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Oakland Remembers World War I: Captain Alonzo C. Lampkin

Oakland Remembers World War I
1. Oakland Remembers World War I: Sen. Christopher C. Wimbish
2. Oakland Remembers World War I: Lt. Waldo May Slaton
3. Oakland Remembers World War I: Lt. Y. Lyons Joel
4. Oakland Remembers World War I: John Robert Marsh
5. Oakland Remembers World War I: Captain Alonzo C. Lampkin
6. Oakland Remembers World War I: SGM James Garfield Eichberg
7. Oakland Remembers World War I: Georgia Women
8. Oakland Remembers World War I: Barney Lee Thomas and the Spanish Flu Epidemic
9. Oakland Remembers World War I: James Edward Tate, Jr.


Alonzo Lampkin was a member of Georgia Tech’s Class of 1915.

Alonzo Church Lampkin, Jr. was born in Atlanta on March 3, 1894, to Alonzo and Minnie Lampkin. Alonzo Sr. was a prominent figure in business and civic life in Atlanta. He was listed as a grocer in the 1900 census, and later worked as a real estate agent. Minnie Wiley Lampkin descended from a family of Atlanta pioneers. Alonzo and his siblings, Ruth and Susie, grew up on Hunnicutt Street in the Sixth Ward before moving to 630 West Peachtree Street.

Alonzo Lampkin was accepted into Georgia Tech in 1911. He joined the Gamma Alpha chapter of Sigma Nu, one of Tech’s oldest fraternities. Two months before Alonzo’s 22nd birthday, his father died following a brief illness brought on by an attack of apoplexy. Alonzo Sr.’s illness was widely reported by the Atlanta Constitution, which also published his obituary. Alonzo continued to support his family following his father’s passing.

In the months following the U.S entry into WWI, Lampkin enlisted in the U.S. Army and was assigned to the 82nd division. Nicknamed the “All American Division,” the men of the 82nd hailed from Georgia, Alabama, and Tennessee. In September 1917 Lampkin and thousands of other Atlanta recruits were ordered to report for training. Departing soldiers were treated to a barbeque on Hemphill Avenue. The menu included everything from “Brunswick stew to cued lamb, pig, beef plats, and many other edibles.” Following the meal, the troops were transported by Southern Railroad trains to Camp Gordon in Chamblee. Camp Gordon was one of 16 National Army Training Camps established in preparation of the U.S. entry into war. The camp covered 2,400 acres and could hold up to 47,000 troops. The camp was abandoned in 1920, and later became the site of the Peachtree-DeKalb Airport.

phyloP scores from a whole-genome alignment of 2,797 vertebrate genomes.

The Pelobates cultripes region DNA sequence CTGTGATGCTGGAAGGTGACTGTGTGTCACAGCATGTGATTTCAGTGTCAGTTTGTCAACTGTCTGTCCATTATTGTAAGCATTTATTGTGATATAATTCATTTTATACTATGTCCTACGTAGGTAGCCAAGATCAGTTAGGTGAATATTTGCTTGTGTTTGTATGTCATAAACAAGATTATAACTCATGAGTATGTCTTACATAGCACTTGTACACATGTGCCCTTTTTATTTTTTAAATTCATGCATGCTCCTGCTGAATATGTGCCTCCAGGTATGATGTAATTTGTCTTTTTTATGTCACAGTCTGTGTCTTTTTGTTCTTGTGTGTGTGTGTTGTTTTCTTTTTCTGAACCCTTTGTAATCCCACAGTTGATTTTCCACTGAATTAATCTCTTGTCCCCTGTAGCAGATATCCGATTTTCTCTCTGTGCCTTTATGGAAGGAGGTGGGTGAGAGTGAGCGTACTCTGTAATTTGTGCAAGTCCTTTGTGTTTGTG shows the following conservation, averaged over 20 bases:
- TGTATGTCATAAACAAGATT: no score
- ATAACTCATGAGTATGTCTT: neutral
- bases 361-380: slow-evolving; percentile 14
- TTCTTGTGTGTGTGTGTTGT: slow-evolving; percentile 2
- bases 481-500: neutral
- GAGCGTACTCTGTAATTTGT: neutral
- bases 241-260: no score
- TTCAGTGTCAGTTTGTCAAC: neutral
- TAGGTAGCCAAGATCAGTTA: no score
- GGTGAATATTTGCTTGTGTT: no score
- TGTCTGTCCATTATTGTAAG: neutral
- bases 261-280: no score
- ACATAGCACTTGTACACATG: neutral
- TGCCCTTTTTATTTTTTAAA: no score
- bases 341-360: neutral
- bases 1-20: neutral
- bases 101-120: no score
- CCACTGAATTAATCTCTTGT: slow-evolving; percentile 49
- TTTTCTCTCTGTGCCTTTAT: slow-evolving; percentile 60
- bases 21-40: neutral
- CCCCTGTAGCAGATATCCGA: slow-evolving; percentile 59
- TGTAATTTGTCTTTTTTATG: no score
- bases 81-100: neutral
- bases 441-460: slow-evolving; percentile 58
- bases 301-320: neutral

WWI-era Motor Transport Corps poster.

Lampkin served in the Motor Transport Corps, which was tasked with supervising all motor vehicles for the military. He quickly moved up the ranks. Lampkin became a lieutenant in April 1918 and was later promoted to captain in October 1918. The 82nd Division began sending troops overseas in April 1918. Prior to his departure, Lampkin married Martha Brown Edmondson, a southern debutante from Anniston, Alabama.

Lampkin’s division joined the St. Mihiel Offensive in mid-September and participated in the Meuse-Argonne Offensive in October. Captain Lampkin was stationed in France when the war ended on November 11, 1918. He returned to the states in May 1919 and was honorably discharged on October 13, 1919.

At some point following his return, Captain Lampkin and Martha divorced. In 1925 he remarried Elizabeth Smith in Petersburg, Virginia. The 1940 census shows the couple and three daughters (Barbara, Elizabeth, and Patricia) living in Marietta. Captain Lampkin listed his profession as a traveling furniture salesman. Alonzo C. Lampkin died on March 31, 1958. He was laid to rest in Oakland Cemetery in the Wiley family lot, next to his parents.

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